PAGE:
Fawlty Towers, The Archway Theatre Company, Horley, July 16
Now this is what I call a high-risk production.
There’s a lot that can go wrong in taking a TV show that everyone loves and attempting to stage the thing live with impeccable comic timing and lightning fast dialogue.
So, it’s amazing then that The Archway’s version of Fawlty Towers works so well.
This show presents three episodes of the classic sitcom – Communication Problems, The Hotel Inspectors and The Germans – with an interval in between each one. The two breaks are almost certainly needed, giving the performers time to recharge between each high-energy episode and focus on getting the next one right.
The easiest way to describe this production is to say that it’s simply Fawlty Towers. The set is spot-on, as are the colours, costumes, characters’ mannerisms and punchlines.
It’s astonishing that a show with more than a dozen performers, numerous props and a partly moving stage runs so smoothly, but it does. Okay, the set gets a bit stuck (in between scenes) and some of the lines don’t quite get the laughs they deserve, but it feels like nit-picking to point these things out.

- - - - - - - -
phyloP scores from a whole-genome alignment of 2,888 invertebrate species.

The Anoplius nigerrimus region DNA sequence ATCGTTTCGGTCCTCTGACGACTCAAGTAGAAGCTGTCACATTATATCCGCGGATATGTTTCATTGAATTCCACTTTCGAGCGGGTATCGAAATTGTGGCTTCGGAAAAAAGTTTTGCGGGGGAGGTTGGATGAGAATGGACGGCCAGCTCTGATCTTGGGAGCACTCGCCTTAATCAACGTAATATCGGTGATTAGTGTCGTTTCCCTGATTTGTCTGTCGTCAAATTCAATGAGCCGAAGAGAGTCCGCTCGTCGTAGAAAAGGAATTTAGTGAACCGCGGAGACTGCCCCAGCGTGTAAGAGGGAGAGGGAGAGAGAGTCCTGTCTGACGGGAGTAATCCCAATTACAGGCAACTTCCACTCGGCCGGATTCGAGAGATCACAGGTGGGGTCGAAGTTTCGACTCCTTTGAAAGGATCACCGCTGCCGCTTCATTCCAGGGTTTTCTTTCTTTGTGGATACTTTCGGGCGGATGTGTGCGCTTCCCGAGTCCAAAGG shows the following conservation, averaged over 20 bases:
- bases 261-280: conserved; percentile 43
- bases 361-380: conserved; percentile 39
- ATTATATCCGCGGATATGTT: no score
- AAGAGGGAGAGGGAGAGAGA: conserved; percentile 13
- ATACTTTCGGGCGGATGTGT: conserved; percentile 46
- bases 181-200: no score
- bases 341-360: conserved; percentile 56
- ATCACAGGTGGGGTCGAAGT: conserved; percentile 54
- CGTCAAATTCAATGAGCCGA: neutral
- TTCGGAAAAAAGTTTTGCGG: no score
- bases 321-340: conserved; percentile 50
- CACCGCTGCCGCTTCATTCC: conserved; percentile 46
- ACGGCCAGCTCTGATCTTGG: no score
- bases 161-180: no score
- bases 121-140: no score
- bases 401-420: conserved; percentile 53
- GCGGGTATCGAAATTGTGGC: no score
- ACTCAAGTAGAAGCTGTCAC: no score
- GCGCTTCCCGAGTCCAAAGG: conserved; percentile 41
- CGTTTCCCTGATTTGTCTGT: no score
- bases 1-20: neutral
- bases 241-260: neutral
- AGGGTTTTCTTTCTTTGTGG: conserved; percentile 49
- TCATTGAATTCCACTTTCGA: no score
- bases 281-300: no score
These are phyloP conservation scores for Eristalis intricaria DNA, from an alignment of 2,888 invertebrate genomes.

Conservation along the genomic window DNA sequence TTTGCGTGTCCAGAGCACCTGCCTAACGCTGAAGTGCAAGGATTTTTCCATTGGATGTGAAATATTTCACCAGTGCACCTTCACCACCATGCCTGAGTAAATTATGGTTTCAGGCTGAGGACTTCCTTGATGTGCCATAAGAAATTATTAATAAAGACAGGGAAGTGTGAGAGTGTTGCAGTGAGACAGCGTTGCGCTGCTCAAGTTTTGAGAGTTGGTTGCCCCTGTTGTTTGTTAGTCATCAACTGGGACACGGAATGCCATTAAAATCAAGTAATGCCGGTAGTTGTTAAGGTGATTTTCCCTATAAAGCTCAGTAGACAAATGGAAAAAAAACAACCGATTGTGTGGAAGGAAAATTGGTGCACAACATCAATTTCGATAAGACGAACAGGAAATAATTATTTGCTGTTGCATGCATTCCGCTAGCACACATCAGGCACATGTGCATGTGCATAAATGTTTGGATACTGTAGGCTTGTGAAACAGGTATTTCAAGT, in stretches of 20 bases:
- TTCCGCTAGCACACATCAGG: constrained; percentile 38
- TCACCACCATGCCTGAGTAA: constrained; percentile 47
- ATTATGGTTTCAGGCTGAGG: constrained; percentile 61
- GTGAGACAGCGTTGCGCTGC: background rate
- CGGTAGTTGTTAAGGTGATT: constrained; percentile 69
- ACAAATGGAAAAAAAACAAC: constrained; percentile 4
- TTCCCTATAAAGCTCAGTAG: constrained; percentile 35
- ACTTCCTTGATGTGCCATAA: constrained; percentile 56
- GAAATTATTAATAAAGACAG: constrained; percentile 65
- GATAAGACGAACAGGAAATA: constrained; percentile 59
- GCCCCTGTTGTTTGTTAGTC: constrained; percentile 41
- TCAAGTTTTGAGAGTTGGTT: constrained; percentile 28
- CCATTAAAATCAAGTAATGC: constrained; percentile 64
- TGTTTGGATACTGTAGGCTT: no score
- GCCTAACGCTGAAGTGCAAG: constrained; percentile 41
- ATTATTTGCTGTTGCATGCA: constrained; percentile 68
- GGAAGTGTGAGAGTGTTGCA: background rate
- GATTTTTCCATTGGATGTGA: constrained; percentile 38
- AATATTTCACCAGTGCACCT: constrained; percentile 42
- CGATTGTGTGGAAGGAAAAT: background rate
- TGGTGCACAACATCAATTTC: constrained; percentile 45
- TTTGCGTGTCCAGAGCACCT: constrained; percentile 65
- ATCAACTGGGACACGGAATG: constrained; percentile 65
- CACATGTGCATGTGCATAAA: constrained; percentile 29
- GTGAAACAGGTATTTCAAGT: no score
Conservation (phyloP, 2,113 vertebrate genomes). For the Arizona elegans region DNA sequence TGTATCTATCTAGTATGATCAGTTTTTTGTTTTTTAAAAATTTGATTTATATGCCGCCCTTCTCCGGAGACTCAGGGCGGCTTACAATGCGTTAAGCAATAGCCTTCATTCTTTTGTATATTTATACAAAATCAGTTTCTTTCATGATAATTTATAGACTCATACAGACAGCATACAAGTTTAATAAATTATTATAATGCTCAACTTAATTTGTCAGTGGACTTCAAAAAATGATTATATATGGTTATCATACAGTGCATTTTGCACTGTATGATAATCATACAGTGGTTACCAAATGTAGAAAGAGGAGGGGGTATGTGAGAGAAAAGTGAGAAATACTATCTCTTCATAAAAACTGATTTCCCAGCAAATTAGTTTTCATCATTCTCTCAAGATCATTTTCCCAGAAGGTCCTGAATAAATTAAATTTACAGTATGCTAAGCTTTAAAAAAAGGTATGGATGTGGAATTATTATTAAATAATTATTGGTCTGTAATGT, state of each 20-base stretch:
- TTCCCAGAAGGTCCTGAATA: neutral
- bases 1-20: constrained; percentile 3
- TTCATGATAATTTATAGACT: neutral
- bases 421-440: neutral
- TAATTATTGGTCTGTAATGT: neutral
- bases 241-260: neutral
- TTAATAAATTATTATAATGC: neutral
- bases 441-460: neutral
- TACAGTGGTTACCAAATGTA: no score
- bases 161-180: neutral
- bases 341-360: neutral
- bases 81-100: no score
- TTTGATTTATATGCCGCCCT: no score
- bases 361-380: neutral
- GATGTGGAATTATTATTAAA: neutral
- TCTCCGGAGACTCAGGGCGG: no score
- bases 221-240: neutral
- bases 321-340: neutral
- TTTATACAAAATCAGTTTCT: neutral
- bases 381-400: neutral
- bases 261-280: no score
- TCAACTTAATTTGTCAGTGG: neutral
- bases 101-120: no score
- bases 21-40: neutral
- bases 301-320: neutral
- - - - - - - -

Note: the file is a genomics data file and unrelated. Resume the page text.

Paul Simmonds, while not as tall as John Cleese, nails Basil’s wild frustration and mood swings, presenting a character to pity, root for and laugh at.
Serena Bravery does a good job mimicking Prunella Scales as Sybil. The voice isn’t totally correct and Serena is quite young for Sybil, but the way she captures the character’s attitude and quirks is impressive.
Tom Robinson is very funny as the clueless Spanish waiter Manuel, pausing for just the right amount of time after someone speaks to him before replying “que?”
Emily Porter also does well as Polly, despite playing one of the show’s more level-headed (and therefore less amusing) characters. Polly’s a maid, so most of the time she calmly does what she’s told. However, she can’t resist occasionally making some great sarcastic remarks, especially when confronting rude guests.
Speaking of rudeness, Viv Short is wonderfully annoying as the stuck-up and stone-deaf Mrs Richards, and her arguments with Basil are cracking.
The only solid criticism I have, I guess, is that the show doesn’t do anything new with the material, so there are few surprises for fans of the series. But would we really want Fawlty Towers to try something new? Isn’t it perfect as it is?
A theatre packed with smiling audience members provides an answer to that question.
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